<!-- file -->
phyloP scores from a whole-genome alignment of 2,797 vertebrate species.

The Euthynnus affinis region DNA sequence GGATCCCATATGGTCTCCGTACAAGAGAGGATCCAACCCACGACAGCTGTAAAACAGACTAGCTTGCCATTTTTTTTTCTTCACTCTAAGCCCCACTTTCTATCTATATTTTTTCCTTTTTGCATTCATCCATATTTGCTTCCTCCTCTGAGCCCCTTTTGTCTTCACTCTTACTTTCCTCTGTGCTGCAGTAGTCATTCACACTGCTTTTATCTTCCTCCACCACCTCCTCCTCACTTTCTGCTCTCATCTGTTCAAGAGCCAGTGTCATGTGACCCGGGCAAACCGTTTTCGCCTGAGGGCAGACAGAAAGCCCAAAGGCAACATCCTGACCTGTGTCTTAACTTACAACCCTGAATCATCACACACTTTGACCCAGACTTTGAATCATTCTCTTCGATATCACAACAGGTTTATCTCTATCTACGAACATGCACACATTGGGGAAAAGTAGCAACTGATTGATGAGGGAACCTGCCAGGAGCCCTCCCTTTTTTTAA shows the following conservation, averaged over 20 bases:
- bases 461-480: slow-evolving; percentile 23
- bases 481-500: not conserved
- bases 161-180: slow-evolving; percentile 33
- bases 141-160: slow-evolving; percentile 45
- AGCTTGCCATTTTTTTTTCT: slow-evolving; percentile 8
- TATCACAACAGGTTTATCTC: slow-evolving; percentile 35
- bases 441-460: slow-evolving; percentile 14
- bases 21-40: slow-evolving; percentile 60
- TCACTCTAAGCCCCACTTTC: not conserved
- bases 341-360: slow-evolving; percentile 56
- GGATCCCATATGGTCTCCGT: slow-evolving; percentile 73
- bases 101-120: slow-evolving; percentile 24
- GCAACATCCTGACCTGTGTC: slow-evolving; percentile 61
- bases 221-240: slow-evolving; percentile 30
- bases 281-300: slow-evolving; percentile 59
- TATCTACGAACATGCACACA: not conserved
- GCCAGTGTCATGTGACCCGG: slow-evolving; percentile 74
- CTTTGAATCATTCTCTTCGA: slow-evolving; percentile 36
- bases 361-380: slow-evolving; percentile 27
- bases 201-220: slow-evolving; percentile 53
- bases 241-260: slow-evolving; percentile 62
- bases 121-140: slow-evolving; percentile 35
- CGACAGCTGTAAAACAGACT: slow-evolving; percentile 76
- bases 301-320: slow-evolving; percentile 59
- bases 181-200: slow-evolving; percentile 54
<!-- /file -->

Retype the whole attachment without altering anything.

phyloP scores from a whole-genome alignment of 2,797 vertebrate species.

The Euthynnus affinis region DNA sequence GGATCCCATATGGTCTCCGTACAAGAGAGGATCCAACCCACGACAGCTGTAAAACAGACTAGCTTGCCATTTTTTTTTCTTCACTCTAAGCCCCACTTTCTATCTATATTTTTTCCTTTTTGCATTCATCCATATTTGCTTCCTCCTCTGAGCCCCTTTTGTCTTCACTCTTACTTTCCTCTGTGCTGCAGTAGTCATTCACACTGCTTTTATCTTCCTCCACCACCTCCTCCTCACTTTCTGCTCTCATCTGTTCAAGAGCCAGTGTCATGTGACCCGGGCAAACCGTTTTCGCCTGAGGGCAGACAGAAAGCCCAAAGGCAACATCCTGACCTGTGTCTTAACTTACAACCCTGAATCATCACACACTTTGACCCAGACTTTGAATCATTCTCTTCGATATCACAACAGGTTTATCTCTATCTACGAACATGCACACATTGGGGAAAAGTAGCAACTGATTGATGAGGGAACCTGCCAGGAGCCCTCCCTTTTTTTAA shows the following conservation, averaged over 20 bases:
- bases 461-480: slow-evolving; percentile 23
- bases 481-500: not conserved
- bases 161-180: slow-evolving; percentile 33
- bases 141-160: slow-evolving; percentile 45
- AGCTTGCCATTTTTTTTTCT: slow-evolving; percentile 8
- TATCACAACAGGTTTATCTC: slow-evolving; percentile 35
- bases 441-460: slow-evolving; percentile 14
- bases 21-40: slow-evolving; percentile 60
- TCACTCTAAGCCCCACTTTC: not conserved
- bases 341-360: slow-evolving; percentile 56
- GGATCCCATATGGTCTCCGT: slow-evolving; percentile 73
- bases 101-120: slow-evolving; percentile 24
- GCAACATCCTGACCTGTGTC: slow-evolving; percentile 61
- bases 221-240: slow-evolving; percentile 30
- bases 281-300: slow-evolving; percentile 59
- TATCTACGAACATGCACACA: not conserved
- GCCAGTGTCATGTGACCCGG: slow-evolving; percentile 74
- CTTTGAATCATTCTCTTCGA: slow-evolving; percentile 36
- bases 361-380: slow-evolving; percentile 27
- bases 201-220: slow-evolving; percentile 53
- bases 241-260: slow-evolving; percentile 62
- bases 121-140: slow-evolving; percentile 35
- CGACAGCTGTAAAACAGACT: slow-evolving; percentile 76
- bases 301-320: slow-evolving; percentile 59
- bases 181-200: slow-evolving; percentile 54